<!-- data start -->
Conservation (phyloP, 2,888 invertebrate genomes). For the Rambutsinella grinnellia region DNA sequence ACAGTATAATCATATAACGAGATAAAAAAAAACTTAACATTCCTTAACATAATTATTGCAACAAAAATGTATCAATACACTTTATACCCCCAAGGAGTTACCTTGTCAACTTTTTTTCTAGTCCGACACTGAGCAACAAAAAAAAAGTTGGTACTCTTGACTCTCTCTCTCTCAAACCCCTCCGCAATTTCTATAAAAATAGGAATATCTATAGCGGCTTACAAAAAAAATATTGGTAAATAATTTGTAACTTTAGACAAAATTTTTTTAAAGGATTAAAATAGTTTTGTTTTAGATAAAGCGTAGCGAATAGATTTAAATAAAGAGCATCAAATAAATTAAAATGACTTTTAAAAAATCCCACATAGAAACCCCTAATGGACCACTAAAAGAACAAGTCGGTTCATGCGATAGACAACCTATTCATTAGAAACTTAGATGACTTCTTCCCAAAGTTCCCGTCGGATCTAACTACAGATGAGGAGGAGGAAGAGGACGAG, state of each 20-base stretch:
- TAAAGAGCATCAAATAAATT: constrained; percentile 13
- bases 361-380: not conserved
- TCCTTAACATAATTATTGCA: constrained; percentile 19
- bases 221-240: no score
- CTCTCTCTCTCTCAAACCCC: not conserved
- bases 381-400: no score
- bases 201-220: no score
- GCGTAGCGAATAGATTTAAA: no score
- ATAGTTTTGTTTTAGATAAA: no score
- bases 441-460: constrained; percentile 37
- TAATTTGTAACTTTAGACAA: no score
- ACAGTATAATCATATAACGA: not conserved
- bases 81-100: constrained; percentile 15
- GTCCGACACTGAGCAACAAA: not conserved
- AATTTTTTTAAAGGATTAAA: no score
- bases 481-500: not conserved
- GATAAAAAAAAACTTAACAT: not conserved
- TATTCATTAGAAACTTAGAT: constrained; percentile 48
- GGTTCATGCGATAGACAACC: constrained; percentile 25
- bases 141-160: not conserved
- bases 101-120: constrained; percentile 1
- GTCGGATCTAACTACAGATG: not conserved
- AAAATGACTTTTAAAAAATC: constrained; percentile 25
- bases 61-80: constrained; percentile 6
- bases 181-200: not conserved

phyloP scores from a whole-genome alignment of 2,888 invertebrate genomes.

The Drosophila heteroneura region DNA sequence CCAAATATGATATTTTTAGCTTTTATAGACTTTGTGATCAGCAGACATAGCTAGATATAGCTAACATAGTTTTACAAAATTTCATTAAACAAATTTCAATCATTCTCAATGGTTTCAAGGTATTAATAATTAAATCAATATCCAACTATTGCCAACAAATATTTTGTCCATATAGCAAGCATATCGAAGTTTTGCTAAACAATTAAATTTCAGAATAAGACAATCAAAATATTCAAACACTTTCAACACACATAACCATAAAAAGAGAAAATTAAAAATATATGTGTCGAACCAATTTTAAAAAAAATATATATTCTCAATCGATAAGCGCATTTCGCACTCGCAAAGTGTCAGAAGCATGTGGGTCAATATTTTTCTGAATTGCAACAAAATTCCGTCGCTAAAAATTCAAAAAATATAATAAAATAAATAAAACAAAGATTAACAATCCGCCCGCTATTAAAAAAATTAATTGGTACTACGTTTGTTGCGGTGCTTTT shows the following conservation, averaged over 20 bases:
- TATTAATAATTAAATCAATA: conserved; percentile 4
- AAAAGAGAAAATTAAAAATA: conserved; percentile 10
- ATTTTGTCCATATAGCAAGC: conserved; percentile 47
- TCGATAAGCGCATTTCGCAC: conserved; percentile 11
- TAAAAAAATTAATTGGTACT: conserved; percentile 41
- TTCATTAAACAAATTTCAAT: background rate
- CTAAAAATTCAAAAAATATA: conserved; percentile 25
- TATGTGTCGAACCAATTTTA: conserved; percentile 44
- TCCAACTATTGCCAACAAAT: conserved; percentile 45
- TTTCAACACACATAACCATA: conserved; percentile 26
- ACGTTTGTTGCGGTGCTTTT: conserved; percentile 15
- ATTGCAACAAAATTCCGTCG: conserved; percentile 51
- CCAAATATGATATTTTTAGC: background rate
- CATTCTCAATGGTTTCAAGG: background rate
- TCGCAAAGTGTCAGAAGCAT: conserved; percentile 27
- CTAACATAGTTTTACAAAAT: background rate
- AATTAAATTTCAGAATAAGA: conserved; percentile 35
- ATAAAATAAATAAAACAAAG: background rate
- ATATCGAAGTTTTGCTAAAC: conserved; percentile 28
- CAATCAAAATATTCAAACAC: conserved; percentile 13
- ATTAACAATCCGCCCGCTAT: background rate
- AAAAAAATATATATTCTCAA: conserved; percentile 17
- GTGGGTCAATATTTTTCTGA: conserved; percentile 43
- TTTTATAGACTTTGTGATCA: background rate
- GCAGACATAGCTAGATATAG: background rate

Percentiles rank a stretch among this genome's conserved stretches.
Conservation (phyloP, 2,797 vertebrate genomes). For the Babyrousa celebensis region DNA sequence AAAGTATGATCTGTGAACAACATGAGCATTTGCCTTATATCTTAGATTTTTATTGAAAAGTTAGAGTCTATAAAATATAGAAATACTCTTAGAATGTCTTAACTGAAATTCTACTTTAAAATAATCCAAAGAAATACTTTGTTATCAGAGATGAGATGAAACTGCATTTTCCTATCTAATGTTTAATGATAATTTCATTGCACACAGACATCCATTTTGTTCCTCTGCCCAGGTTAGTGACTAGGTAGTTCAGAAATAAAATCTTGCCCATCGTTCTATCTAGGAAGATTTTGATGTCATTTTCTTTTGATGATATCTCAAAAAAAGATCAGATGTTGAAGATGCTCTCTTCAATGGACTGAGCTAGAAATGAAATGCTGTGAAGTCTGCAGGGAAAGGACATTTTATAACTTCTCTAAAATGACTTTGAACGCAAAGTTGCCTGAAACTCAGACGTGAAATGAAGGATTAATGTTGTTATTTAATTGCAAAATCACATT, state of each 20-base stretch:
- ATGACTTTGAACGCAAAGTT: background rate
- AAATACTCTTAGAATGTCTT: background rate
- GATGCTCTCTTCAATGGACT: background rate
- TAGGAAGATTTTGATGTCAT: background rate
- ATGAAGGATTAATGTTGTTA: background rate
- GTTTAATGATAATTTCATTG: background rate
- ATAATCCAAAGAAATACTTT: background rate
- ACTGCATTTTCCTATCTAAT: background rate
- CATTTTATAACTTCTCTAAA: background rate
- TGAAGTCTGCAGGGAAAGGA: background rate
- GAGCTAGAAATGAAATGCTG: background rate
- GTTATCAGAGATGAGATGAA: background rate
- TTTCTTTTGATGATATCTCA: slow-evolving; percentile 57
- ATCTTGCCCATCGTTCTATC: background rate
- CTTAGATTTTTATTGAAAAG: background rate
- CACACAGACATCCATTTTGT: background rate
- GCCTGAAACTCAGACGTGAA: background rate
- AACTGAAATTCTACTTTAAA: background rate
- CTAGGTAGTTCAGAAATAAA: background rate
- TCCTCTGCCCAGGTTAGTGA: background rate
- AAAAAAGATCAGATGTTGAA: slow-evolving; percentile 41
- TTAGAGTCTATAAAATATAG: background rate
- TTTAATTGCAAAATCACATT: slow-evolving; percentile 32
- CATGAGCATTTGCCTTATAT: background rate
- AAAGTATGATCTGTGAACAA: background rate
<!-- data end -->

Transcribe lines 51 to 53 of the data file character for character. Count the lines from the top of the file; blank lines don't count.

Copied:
- GTGGGTCAATATTTTTCTGA: conserved; percentile 43
- TTTTATAGACTTTGTGATCA: background rate
- GCAGACATAGCTAGATATAG: background rate